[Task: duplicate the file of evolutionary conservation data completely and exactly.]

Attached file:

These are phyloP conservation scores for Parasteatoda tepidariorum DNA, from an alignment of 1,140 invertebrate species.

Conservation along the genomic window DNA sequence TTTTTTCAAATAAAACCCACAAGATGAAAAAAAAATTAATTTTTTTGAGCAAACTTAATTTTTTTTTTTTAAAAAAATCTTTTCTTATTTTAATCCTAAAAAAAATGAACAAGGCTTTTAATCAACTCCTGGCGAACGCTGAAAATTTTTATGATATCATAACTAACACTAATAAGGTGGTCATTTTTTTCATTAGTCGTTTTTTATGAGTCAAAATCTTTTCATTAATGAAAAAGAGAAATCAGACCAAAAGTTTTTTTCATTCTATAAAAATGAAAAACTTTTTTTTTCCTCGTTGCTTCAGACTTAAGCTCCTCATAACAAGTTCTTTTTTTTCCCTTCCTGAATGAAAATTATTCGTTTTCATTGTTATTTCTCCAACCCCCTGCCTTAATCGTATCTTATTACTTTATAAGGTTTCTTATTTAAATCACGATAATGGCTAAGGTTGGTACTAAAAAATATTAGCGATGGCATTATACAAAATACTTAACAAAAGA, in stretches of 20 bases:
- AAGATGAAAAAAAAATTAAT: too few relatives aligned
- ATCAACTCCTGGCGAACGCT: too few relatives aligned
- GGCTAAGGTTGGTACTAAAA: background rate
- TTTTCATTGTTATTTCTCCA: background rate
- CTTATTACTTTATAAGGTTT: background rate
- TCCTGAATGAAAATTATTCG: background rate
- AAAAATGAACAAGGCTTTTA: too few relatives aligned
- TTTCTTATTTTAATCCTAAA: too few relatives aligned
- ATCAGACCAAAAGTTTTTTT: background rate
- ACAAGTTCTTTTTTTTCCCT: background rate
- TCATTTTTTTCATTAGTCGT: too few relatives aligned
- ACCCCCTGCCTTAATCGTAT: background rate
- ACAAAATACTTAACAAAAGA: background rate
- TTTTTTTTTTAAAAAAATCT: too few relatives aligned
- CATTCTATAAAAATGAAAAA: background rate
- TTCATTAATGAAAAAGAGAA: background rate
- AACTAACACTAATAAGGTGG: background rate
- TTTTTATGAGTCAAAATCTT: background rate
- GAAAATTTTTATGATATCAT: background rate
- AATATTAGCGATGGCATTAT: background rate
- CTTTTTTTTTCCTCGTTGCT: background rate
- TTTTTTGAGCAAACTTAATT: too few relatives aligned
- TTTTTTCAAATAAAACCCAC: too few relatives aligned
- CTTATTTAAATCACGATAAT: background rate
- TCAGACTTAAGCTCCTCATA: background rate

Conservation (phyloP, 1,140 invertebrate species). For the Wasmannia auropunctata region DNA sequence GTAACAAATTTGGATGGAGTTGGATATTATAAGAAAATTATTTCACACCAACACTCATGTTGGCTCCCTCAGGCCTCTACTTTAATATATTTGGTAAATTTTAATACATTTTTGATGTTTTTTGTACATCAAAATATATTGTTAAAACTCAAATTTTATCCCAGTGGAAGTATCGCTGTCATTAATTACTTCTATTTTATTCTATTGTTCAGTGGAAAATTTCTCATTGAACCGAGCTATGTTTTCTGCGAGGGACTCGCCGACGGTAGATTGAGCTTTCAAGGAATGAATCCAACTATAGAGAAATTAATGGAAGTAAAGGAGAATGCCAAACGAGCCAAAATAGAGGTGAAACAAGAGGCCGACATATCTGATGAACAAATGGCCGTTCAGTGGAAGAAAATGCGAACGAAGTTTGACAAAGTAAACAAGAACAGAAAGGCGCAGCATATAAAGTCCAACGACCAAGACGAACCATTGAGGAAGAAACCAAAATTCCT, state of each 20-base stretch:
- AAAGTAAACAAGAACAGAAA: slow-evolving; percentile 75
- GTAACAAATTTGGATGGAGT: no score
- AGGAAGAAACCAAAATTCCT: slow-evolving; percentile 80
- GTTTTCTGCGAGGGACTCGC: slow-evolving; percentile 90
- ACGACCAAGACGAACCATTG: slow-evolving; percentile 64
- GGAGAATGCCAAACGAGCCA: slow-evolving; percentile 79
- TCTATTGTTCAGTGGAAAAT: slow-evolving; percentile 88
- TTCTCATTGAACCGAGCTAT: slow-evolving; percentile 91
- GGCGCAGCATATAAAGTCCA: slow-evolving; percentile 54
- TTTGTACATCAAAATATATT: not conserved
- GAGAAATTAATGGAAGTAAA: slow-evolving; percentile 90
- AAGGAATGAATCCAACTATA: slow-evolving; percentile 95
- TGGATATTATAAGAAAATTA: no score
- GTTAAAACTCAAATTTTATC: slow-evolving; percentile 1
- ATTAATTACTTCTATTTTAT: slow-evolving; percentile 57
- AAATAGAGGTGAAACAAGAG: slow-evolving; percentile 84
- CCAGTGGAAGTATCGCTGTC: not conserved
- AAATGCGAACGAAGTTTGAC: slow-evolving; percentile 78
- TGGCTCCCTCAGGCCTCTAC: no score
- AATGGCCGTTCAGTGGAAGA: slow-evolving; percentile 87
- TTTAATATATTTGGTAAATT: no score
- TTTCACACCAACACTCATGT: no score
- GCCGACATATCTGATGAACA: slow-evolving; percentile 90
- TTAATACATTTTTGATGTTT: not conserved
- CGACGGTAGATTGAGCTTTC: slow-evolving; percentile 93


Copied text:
These are phyloP conservation scores for Parasteatoda tepidariorum DNA, from an alignment of 1,140 invertebrate species.

Conservation along the genomic window DNA sequence TTTTTTCAAATAAAACCCACAAGATGAAAAAAAAATTAATTTTTTTGAGCAAACTTAATTTTTTTTTTTTAAAAAAATCTTTTCTTATTTTAATCCTAAAAAAAATGAACAAGGCTTTTAATCAACTCCTGGCGAACGCTGAAAATTTTTATGATATCATAACTAACACTAATAAGGTGGTCATTTTTTTCATTAGTCGTTTTTTATGAGTCAAAATCTTTTCATTAATGAAAAAGAGAAATCAGACCAAAAGTTTTTTTCATTCTATAAAAATGAAAAACTTTTTTTTTCCTCGTTGCTTCAGACTTAAGCTCCTCATAACAAGTTCTTTTTTTTCCCTTCCTGAATGAAAATTATTCGTTTTCATTGTTATTTCTCCAACCCCCTGCCTTAATCGTATCTTATTACTTTATAAGGTTTCTTATTTAAATCACGATAATGGCTAAGGTTGGTACTAAAAAATATTAGCGATGGCATTATACAAAATACTTAACAAAAGA, in stretches of 20 bases:
- AAGATGAAAAAAAAATTAAT: too few relatives aligned
- ATCAACTCCTGGCGAACGCT: too few relatives aligned
- GGCTAAGGTTGGTACTAAAA: background rate
- TTTTCATTGTTATTTCTCCA: background rate
- CTTATTACTTTATAAGGTTT: background rate
- TCCTGAATGAAAATTATTCG: background rate
- AAAAATGAACAAGGCTTTTA: too few relatives aligned
- TTTCTTATTTTAATCCTAAA: too few relatives aligned
- ATCAGACCAAAAGTTTTTTT: background rate
- ACAAGTTCTTTTTTTTCCCT: background rate
- TCATTTTTTTCATTAGTCGT: too few relatives aligned
- ACCCCCTGCCTTAATCGTAT: background rate
- ACAAAATACTTAACAAAAGA: background rate
- TTTTTTTTTTAAAAAAATCT: too few relatives aligned
- CATTCTATAAAAATGAAAAA: background rate
- TTCATTAATGAAAAAGAGAA: background rate
- AACTAACACTAATAAGGTGG: background rate
- TTTTTATGAGTCAAAATCTT: background rate
- GAAAATTTTTATGATATCAT: background rate
- AATATTAGCGATGGCATTAT: background rate
- CTTTTTTTTTCCTCGTTGCT: background rate
- TTTTTTGAGCAAACTTAATT: too few relatives aligned
- TTTTTTCAAATAAAACCCAC: too few relatives aligned
- CTTATTTAAATCACGATAAT: background rate
- TCAGACTTAAGCTCCTCATA: background rate

Conservation (phyloP, 1,140 invertebrate species). For the Wasmannia auropunctata region DNA sequence GTAACAAATTTGGATGGAGTTGGATATTATAAGAAAATTATTTCACACCAACACTCATGTTGGCTCCCTCAGGCCTCTACTTTAATATATTTGGTAAATTTTAATACATTTTTGATGTTTTTTGTACATCAAAATATATTGTTAAAACTCAAATTTTATCCCAGTGGAAGTATCGCTGTCATTAATTACTTCTATTTTATTCTATTGTTCAGTGGAAAATTTCTCATTGAACCGAGCTATGTTTTCTGCGAGGGACTCGCCGACGGTAGATTGAGCTTTCAAGGAATGAATCCAACTATAGAGAAATTAATGGAAGTAAAGGAGAATGCCAAACGAGCCAAAATAGAGGTGAAACAAGAGGCCGACATATCTGATGAACAAATGGCCGTTCAGTGGAAGAAAATGCGAACGAAGTTTGACAAAGTAAACAAGAACAGAAAGGCGCAGCATATAAAGTCCAACGACCAAGACGAACCATTGAGGAAGAAACCAAAATTCCT, state of each 20-base stretch:
- AAAGTAAACAAGAACAGAAA: slow-evolving; percentile 75
- GTAACAAATTTGGATGGAGT: no score
- AGGAAGAAACCAAAATTCCT: slow-evolving; percentile 80
- GTTTTCTGCGAGGGACTCGC: slow-evolving; percentile 90
- ACGACCAAGACGAACCATTG: slow-evolving; percentile 64
- GGAGAATGCCAAACGAGCCA: slow-evolving; percentile 79
- TCTATTGTTCAGTGGAAAAT: slow-evolving; percentile 88
- TTCTCATTGAACCGAGCTAT: slow-evolving; percentile 91
- GGCGCAGCATATAAAGTCCA: slow-evolving; percentile 54
- TTTGTACATCAAAATATATT: not conserved
- GAGAAATTAATGGAAGTAAA: slow-evolving; percentile 90
- AAGGAATGAATCCAACTATA: slow-evolving; percentile 95
- TGGATATTATAAGAAAATTA: no score
- GTTAAAACTCAAATTTTATC: slow-evolving; percentile 1
- ATTAATTACTTCTATTTTAT: slow-evolving; percentile 57
- AAATAGAGGTGAAACAAGAG: slow-evolving; percentile 84
- CCAGTGGAAGTATCGCTGTC: not conserved
- AAATGCGAACGAAGTTTGAC: slow-evolving; percentile 78
- TGGCTCCCTCAGGCCTCTAC: no score
- AATGGCCGTTCAGTGGAAGA: slow-evolving; percentile 87
- TTTAATATATTTGGTAAATT: no score
- TTTCACACCAACACTCATGT: no score
- GCCGACATATCTGATGAACA: slow-evolving; percentile 90
- TTAATACATTTTTGATGTTT: not conserved
- CGACGGTAGATTGAGCTTTC: slow-evolving; percentile 93